The mechanism of IL-35 in granulomatous inflammation was further analyzed using a mouse model of sarcoidosis granuloma which was previously established by our study group (20). The findings suggested that IL-35 and IL-21 levels in the BALF of mouse models of sarcoidosis granuloma were elevated, and the proportions of Bregs and Tfh cells in the peripheral blood and BALF also increased, however the proportion of Tregs decreased. These results were consistent with the results of those patients presenting with sarcoidosis, which further suggested that IL-35 levels were increased in granulomatous inflammation. Moreover, IL-35 may predominantly derive from Bregs, and plays a certain immunoregulatory effect via the functional interplay of Tfh cells.

After intervention with anti-IL-35 antibodies, the pathology indicated that lymphocytes around the granuloma in the PA+IL-35Ab group increased as compared with the PA group, which showed a trend for aggravated inflammation. After intervention with IL-35 antibodies, IL-35 and IL-21 levels were decreased in BALF. Meanwhile, the proportion of Bregs in the peripheral blood declined, the proportion of Tfh cells in BALF increased, and the proportions of Tregs in both the peripheral blood and BALF increased. These results were similar to those obtained from clinical patients with progressive disease, indicating that IL-35 antibodies may weaken the inhibitory effects of IL-35 on granulomatous inflammation, resulting in disease progression. However, the specific mechanism requires further study. Based on the current study results, we proposed a hypothesis whereby increases in Bregs in the peripheral blood of patients with active sarcoidosis secrete more IL-35, thereby having immuno-suppressive effects, which inhibit the immunologic dissonance of Th17/Treg cells in granulomatous inflammation. Tfh cells might also play certain regulatory effects by secreting IL-21 (Figure 11).

FIGURE 11
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Figure 11. Hypothetical diagram illustrating the mechanisms of IL-35/Breg cells in sarcoidosis.

Conclusions

IL-35 levels were significantly elevated in the serum of active sarcoidosis patients. Decreased levels of IL-35 were correlated with aggravation of disease. IL-35 may be used as a potential serological marker for evaluating the activity of sarcoidosis and disease severity. In addition, serum IL-35 levels might be better correlated with Breg cell functions.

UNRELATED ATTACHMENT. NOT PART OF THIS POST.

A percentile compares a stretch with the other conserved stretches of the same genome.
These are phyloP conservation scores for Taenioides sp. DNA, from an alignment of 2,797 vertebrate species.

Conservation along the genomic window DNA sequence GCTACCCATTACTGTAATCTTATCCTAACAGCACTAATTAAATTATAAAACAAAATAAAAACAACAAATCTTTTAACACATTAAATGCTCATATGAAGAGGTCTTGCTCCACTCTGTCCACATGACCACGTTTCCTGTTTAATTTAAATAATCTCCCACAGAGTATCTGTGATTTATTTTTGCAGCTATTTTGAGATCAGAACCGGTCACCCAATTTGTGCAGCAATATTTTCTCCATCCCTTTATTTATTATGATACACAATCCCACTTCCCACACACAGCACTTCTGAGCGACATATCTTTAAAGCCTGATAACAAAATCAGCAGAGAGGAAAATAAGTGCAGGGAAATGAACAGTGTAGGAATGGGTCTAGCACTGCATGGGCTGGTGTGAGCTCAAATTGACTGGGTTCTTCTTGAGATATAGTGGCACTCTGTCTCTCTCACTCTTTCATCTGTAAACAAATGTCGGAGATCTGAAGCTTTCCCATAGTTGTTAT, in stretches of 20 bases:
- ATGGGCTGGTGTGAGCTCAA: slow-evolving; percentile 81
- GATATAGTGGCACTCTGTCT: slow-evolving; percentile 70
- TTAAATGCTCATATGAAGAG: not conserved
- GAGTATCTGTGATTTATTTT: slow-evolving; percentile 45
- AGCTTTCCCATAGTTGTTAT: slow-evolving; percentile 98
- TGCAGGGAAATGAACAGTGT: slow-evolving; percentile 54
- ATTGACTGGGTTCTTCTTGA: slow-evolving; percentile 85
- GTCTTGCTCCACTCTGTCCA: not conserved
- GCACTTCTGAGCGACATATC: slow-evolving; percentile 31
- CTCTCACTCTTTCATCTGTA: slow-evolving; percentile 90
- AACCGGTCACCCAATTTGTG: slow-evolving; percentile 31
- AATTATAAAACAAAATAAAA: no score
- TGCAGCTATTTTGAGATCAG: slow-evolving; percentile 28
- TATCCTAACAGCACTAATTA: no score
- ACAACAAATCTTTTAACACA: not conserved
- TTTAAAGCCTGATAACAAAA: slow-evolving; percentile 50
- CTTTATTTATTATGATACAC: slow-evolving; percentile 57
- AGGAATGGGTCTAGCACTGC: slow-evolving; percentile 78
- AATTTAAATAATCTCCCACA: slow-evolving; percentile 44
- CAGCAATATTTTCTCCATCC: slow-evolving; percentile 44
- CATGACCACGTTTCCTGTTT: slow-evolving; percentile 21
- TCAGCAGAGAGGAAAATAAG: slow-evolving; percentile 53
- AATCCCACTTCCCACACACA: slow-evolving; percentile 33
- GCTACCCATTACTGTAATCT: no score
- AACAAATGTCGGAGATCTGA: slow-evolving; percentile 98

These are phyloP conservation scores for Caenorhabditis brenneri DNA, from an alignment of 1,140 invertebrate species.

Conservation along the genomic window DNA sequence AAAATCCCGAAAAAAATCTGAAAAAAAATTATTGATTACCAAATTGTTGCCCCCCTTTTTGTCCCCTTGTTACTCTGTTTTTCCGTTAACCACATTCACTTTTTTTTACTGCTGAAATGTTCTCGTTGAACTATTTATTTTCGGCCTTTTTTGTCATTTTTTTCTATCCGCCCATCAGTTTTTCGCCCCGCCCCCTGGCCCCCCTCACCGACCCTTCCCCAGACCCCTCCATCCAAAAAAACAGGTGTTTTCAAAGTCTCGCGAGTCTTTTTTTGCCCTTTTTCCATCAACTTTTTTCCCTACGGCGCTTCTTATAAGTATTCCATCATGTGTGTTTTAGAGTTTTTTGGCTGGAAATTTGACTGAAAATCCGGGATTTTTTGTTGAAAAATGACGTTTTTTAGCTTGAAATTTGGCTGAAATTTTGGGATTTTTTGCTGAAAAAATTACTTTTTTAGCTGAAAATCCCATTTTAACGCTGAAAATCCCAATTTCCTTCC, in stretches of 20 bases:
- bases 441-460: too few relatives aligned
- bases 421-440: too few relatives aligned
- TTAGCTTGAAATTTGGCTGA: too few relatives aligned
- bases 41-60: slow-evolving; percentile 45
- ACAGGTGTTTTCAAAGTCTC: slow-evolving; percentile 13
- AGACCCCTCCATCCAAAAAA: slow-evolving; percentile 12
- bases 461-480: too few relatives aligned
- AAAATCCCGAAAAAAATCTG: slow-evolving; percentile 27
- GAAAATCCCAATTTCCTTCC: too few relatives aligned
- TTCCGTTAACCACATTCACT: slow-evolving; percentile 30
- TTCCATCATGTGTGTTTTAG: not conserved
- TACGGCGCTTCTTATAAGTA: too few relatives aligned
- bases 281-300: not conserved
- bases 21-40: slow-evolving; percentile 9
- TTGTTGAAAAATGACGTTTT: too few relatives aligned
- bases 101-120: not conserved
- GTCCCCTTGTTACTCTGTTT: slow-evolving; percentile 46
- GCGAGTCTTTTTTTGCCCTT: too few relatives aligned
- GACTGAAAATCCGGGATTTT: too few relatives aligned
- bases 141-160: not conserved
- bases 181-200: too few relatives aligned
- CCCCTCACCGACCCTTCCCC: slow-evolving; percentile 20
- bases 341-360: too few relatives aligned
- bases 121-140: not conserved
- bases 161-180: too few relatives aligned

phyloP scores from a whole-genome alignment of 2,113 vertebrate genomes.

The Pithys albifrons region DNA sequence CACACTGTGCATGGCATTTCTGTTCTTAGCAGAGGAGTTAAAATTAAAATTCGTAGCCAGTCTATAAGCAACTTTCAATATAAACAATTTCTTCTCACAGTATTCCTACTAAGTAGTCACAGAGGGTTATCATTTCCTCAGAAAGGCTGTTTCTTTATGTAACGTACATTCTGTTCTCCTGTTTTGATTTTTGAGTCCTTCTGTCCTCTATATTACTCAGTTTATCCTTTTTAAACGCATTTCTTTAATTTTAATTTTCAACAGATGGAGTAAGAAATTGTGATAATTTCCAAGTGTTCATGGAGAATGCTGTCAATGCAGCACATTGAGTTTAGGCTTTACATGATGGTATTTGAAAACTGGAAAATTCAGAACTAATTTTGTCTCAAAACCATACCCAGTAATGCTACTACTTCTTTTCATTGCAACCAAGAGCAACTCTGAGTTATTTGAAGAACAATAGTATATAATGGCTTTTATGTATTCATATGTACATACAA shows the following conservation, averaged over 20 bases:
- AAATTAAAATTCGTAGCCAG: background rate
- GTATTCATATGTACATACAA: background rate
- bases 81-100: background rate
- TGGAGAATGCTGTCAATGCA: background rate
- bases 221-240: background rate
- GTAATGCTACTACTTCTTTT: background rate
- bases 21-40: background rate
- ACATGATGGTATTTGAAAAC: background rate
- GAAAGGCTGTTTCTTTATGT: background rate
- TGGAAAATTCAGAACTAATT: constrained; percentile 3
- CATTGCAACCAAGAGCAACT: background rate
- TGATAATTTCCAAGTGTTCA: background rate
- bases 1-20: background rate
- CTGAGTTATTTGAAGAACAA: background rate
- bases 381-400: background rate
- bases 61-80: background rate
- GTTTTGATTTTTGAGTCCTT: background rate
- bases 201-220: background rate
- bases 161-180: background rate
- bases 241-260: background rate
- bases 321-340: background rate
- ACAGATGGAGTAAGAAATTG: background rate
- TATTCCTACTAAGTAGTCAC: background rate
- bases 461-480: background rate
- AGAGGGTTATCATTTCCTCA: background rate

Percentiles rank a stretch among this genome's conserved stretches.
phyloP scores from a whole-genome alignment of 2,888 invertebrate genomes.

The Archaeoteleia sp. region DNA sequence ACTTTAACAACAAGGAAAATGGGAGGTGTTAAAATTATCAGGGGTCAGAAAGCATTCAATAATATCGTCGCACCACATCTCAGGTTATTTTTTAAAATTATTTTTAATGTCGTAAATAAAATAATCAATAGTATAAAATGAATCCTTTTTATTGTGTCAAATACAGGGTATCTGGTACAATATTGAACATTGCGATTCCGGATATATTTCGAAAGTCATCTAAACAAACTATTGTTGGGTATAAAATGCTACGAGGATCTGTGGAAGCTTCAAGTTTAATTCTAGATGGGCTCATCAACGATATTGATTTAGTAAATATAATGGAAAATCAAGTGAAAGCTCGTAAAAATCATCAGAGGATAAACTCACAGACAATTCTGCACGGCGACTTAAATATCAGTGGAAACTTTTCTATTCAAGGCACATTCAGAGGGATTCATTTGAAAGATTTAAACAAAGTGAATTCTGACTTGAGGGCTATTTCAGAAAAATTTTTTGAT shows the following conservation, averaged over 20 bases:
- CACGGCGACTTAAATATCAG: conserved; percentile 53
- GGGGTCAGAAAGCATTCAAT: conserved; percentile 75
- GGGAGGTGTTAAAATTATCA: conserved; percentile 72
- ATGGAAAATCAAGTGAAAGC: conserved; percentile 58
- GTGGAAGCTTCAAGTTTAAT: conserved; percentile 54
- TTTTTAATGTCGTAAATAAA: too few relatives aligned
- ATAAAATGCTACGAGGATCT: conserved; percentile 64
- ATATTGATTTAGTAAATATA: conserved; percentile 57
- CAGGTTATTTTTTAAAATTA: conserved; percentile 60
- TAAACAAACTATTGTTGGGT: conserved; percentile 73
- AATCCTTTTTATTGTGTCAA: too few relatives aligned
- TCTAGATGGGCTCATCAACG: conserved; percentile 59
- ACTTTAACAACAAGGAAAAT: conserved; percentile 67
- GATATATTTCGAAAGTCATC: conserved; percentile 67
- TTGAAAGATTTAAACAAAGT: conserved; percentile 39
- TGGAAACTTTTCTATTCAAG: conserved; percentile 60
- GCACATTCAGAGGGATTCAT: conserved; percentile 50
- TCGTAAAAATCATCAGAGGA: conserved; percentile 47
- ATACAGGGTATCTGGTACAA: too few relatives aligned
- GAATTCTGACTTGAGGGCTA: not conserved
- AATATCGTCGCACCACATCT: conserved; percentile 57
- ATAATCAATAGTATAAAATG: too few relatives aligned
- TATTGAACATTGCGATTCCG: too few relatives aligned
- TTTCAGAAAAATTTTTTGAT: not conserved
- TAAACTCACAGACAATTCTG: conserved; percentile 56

Data Availability Statement

The datasets generated for this study are available on request to the corresponding author.

Ethics Statement

The study was approved by institutional ethics committee of Shanghai Pulmonary Hospital (No. K17-016). The patients/participants provided their written informed consent to participate in this study.

Author Contributions

LH, WD, ZM, SJ, DS, and ZYu: experimental design. ZM, SJ, DS, ZYu, ZYi, LQ, WD, and LH: data acquisition and analysis. ZM, SJ, and LH: writing the manuscript. All authors: read and approved the final manuscript.

Funding

This study was funded by grants from the National Science Foundation of China (Nos: 81730002, 81670055, 81670056, 91442103, 81500052, and 81570057), Ministry of Science and Technology of the People's Republic of China (2016YFC1100200, 2016YFC1100204), and Shanghai Hospital Development Center (16CR3054A).

Conflict of Interest

The authors declare that the research was conducted in the absence of any commercial or financial relationships that could be construed as a potential conflict of interest.

Supplementary Material

The Supplementary Material for this article can be found online at: https://www.frontiersin.org/articles/10.3389/fimmu.2020.00977/full#supplementary-material

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Keywords: IL-35, sarcoidosis, Breg, Tfh, Treg

Citation: Mengmeng Z, Jiacui S, Shanshan D, Yuan Z, Ying Z, Qiuhong L, Dong W and Hui-Ping L (2020) Serum IL-35 Levels Are Associated With Activity and Progression of Sarcoidosis. Front. Immunol. 11:977. doi: 10.3389/fimmu.2020.00977

Received: 08 January 2020; Accepted: 24 April 2020;
Published: 19 May 2020.

Edited by:

Laura Maggi, University of Florence, Italy

Reviewed by:

Paul Thomas, University of New South Wales, Australia
Eleonora Timperi, Institut Curie, France

Copyright © 2020 Mengmeng, Jiacui, Shanshan, Yuan, Ying, Qiuhong, Dong and Hui-Ping. This is an open-access article distributed under the terms of the Creative Commons Attribution License (CC BY). The use, distribution or reproduction in other forums is permitted, provided the original author(s) and the copyright owner(s) are credited and that the original publication in this journal is cited, in accordance with accepted academic practice. No use, distribution or reproduction is permitted which does not comply with these terms.

*Correspondence: Li Hui-Ping, liw2013@126.com; Weng Dong, cruise00@126.com

These authors have contributed equally to this work